Installation of new, eco-friendly materials can be a stumbling block for construction crews. During the green renovation of the D.C. middle school, sub-contractors used materials they had little or no experience with. "They expected there would be problems that they hadn't encountered before, so they added a bit to the price," says Mike Saxenian, chief financial officer and assistant head of the Sidwell Middle School.
GreenBlue is working to address these concerns. Faulconer's project, Green2Green, lists scores of recycled and recovered supplies as well as new technologies and places where they can be purchased.
If you're eager to report a story on sustainable design but think your editor might think the readers would dismiss it as impractical, try pitching a story on energy efficiency. The LEED program offers certification to existing buildings that demonstrate steps they have taken to improve energy efficiency, recycle paper and reduce its use, and increase water efficiency. For comprehensive information on LEED, check out the U.S. Green Building Council.
Another angle could focus on the health benefits to occupants in a green home or office. Richard Jackson, formerly with the U.S. Centers for Disease Control and Prevention, conducted studies showing that building design can affect a person's health, especially with respect to diabetes and obesity. Jackson is now an adjunct professor at the University of California, Berkeley's School of Public Health and its College of Environmental Design. Look also for additional research showing that moreenvironmentally friendly building designs reduce absenteeism and increase job satisfaction at the office.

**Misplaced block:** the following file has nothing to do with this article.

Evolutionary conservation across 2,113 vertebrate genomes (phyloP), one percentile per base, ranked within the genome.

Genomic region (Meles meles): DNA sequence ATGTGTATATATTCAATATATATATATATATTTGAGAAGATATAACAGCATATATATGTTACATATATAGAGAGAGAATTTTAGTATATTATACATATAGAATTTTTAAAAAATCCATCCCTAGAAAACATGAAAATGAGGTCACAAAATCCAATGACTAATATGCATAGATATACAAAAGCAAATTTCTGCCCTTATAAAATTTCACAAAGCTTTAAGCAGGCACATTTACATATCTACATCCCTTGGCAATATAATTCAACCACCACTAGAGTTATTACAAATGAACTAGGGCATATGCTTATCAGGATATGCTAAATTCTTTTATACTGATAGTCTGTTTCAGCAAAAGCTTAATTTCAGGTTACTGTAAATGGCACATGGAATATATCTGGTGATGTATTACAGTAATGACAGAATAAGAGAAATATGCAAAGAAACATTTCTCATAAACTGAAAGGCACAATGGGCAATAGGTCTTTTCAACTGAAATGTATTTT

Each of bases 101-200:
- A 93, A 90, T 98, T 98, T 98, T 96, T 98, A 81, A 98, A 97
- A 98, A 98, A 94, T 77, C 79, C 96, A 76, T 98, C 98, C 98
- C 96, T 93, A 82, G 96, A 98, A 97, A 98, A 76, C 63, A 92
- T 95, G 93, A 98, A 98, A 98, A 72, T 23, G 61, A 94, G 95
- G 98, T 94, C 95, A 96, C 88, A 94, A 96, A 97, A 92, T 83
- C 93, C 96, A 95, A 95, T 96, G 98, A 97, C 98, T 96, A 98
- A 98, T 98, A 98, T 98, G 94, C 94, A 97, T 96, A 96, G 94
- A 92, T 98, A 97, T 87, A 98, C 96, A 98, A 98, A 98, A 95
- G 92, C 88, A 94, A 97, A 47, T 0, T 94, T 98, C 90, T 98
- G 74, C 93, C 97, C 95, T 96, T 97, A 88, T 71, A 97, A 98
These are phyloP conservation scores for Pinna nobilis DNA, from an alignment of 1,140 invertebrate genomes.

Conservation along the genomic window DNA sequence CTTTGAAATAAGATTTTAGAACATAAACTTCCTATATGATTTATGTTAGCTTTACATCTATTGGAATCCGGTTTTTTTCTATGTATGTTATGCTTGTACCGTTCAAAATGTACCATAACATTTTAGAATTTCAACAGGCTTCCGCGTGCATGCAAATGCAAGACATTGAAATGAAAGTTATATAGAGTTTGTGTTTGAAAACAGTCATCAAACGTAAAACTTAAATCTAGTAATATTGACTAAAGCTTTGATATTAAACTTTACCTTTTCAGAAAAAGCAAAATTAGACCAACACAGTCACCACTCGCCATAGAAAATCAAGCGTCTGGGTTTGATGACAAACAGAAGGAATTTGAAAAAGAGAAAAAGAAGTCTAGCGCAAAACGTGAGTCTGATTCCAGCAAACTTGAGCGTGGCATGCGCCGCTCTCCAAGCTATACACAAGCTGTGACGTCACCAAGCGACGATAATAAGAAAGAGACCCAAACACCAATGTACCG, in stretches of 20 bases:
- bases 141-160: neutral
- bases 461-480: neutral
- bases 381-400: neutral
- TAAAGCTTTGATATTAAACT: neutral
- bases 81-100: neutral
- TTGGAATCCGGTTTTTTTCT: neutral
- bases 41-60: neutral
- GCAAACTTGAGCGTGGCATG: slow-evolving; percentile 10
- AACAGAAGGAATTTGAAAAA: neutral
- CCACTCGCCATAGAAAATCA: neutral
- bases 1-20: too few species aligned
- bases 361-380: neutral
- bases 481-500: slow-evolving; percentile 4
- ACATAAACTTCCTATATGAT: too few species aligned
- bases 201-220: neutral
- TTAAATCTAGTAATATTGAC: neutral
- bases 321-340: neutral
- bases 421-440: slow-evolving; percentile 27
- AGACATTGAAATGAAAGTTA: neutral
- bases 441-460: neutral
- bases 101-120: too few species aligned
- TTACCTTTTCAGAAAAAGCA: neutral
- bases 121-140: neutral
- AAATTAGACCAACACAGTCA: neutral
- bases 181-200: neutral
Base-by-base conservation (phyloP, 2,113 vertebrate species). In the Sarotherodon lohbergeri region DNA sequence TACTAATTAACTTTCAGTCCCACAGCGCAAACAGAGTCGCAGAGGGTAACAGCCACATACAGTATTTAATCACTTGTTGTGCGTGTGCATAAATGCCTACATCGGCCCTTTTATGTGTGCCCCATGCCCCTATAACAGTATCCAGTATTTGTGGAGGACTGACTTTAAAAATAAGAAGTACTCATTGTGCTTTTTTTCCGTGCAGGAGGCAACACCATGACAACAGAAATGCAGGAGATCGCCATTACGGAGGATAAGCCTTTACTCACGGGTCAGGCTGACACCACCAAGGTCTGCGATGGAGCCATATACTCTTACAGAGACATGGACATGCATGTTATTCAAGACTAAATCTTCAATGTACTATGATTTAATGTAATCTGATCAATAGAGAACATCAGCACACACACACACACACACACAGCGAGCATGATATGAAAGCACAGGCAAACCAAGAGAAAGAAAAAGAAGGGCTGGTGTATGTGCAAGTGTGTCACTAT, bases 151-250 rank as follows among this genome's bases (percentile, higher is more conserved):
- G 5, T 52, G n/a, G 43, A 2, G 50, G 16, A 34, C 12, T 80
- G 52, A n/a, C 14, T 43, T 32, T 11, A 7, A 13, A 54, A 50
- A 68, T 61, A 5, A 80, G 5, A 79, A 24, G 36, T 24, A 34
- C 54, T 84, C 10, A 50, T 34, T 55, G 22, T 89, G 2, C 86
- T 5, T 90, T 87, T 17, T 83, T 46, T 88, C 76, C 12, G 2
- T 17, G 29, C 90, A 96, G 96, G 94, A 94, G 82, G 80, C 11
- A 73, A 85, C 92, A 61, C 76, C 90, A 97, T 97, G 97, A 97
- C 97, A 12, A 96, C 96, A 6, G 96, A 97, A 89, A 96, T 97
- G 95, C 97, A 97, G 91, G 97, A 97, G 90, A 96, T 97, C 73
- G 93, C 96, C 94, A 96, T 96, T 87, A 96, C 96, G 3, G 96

To find out who in your community is pursuing a green design, check out the AIA website. There are regional chapters throughout the country, and the national site is chockfull of resources, projects, and design guides.
Catherine M. Cooney is a reporter/editor for Environmental Science & Technology magazine in Washington, D.C. She works in a building that will soon be LEED certified.
**From SEJ's quarterly newsletter SEJournal, Fall 2007 issue.